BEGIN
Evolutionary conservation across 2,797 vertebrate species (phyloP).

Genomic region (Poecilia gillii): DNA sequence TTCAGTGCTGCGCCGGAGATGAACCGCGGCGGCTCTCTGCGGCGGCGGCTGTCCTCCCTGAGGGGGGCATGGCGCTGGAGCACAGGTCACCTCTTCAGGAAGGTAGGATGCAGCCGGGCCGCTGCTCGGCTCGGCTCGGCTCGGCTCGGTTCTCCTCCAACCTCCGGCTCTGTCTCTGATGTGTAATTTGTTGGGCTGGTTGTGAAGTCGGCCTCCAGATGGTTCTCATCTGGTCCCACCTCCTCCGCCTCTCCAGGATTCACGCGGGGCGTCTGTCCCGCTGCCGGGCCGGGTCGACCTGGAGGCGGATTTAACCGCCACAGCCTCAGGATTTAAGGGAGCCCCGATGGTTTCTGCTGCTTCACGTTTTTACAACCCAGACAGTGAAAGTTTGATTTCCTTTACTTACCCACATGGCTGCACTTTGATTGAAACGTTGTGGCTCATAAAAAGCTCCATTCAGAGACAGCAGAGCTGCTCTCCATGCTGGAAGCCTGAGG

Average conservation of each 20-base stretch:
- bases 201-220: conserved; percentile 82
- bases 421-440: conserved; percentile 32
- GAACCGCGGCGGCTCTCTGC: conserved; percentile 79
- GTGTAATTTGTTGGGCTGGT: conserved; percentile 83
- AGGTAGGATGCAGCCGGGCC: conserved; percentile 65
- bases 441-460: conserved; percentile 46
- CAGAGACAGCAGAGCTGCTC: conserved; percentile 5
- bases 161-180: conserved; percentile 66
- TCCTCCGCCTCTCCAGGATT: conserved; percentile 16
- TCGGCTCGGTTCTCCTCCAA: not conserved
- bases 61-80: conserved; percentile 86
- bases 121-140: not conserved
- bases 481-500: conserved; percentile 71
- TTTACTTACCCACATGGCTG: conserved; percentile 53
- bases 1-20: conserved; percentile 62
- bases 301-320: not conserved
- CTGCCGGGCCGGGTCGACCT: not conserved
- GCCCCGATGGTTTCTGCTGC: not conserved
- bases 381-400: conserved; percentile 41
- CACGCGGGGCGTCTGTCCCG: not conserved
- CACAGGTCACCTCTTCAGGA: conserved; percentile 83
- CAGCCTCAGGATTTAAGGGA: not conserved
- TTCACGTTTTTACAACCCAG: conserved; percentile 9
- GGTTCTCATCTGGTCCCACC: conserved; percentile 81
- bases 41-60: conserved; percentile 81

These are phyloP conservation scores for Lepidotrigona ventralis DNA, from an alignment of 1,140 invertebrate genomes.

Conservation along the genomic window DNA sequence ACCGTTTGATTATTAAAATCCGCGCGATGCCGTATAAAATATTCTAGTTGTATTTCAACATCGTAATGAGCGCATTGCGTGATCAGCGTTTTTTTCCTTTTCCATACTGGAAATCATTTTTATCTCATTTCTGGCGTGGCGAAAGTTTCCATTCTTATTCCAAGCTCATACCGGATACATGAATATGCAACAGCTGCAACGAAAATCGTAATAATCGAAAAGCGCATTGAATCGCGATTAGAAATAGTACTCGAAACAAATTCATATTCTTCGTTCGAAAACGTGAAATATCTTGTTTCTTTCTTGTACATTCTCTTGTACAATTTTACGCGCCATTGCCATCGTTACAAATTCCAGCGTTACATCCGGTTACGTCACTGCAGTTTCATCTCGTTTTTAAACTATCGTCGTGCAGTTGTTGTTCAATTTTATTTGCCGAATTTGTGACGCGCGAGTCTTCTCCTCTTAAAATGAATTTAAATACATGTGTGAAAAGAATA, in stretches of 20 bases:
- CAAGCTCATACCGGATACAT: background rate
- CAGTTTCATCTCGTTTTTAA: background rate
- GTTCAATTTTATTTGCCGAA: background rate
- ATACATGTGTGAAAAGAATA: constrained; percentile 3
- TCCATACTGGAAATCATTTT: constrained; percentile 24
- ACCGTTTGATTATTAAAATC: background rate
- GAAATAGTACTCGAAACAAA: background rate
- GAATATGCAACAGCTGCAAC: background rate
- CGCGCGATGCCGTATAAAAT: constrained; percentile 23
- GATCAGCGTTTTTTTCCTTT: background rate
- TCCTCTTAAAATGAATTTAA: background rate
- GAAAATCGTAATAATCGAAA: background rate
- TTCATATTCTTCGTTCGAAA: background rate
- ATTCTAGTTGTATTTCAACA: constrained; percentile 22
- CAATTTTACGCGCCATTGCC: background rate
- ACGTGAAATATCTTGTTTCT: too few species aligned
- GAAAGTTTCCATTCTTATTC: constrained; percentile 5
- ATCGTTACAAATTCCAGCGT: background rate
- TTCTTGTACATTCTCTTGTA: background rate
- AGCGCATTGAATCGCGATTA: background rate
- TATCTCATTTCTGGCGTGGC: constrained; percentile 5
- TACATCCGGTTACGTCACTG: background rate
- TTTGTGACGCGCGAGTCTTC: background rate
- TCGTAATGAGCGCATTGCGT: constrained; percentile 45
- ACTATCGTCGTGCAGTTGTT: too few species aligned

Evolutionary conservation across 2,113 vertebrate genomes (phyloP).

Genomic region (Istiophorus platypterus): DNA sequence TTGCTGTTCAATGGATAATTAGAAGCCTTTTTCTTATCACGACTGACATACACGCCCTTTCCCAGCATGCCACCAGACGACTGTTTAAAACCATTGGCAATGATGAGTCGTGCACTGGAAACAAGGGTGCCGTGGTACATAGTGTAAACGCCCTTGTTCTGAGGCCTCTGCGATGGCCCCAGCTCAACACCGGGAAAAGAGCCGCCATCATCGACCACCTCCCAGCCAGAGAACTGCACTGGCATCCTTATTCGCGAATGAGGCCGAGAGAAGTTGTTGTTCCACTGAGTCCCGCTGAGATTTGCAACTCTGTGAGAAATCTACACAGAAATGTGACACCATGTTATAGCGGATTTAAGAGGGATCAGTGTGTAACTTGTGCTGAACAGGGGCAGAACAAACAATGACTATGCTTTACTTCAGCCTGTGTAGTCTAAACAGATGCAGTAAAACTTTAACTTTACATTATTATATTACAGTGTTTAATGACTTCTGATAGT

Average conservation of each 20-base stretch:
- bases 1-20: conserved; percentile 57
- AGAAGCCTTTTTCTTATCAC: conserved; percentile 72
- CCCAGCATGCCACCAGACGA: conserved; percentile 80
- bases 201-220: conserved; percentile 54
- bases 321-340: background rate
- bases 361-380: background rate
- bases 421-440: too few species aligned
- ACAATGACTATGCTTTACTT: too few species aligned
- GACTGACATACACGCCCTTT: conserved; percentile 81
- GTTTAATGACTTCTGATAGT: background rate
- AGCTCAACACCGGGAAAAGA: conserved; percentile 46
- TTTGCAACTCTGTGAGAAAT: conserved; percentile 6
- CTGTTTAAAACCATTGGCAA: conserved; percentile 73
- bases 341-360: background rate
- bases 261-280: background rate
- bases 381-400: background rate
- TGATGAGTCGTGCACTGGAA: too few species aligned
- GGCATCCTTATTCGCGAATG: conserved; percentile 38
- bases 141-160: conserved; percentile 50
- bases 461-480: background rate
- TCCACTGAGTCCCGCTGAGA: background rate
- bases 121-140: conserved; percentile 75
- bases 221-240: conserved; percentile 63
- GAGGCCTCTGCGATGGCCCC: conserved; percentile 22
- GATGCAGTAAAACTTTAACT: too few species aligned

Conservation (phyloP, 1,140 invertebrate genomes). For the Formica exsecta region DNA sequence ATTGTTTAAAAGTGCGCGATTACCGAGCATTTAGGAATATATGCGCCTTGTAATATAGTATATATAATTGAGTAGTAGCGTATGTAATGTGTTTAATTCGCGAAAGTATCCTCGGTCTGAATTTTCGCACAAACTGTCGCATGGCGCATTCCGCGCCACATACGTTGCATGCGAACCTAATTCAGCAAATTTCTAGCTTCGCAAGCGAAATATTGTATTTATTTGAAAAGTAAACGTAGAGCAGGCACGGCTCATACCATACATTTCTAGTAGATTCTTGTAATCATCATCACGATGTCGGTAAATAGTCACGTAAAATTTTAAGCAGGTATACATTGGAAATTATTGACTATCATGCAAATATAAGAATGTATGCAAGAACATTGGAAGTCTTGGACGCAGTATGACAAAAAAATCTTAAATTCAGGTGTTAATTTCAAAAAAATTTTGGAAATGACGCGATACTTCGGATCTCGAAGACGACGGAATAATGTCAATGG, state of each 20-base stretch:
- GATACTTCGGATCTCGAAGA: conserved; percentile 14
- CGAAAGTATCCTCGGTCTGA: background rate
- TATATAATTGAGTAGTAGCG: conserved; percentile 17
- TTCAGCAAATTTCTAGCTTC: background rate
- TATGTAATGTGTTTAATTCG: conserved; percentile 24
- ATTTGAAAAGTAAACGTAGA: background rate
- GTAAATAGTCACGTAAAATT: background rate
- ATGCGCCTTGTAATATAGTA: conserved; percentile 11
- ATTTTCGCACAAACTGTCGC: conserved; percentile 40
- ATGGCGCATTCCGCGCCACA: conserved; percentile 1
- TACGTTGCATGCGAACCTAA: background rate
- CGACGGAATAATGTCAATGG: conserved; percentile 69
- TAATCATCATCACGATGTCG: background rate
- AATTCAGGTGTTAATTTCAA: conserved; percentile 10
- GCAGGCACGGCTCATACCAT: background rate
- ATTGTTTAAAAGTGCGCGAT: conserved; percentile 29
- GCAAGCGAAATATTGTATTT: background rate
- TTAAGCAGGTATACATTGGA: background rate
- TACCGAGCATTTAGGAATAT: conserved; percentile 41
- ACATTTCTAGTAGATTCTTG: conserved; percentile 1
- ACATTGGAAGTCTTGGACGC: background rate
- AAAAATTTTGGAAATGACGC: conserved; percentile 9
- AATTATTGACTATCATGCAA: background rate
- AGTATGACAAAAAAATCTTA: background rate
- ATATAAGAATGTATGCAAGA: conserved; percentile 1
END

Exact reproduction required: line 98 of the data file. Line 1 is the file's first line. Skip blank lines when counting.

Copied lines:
- AATTCAGGTGTTAATTTCAA: conserved; percentile 10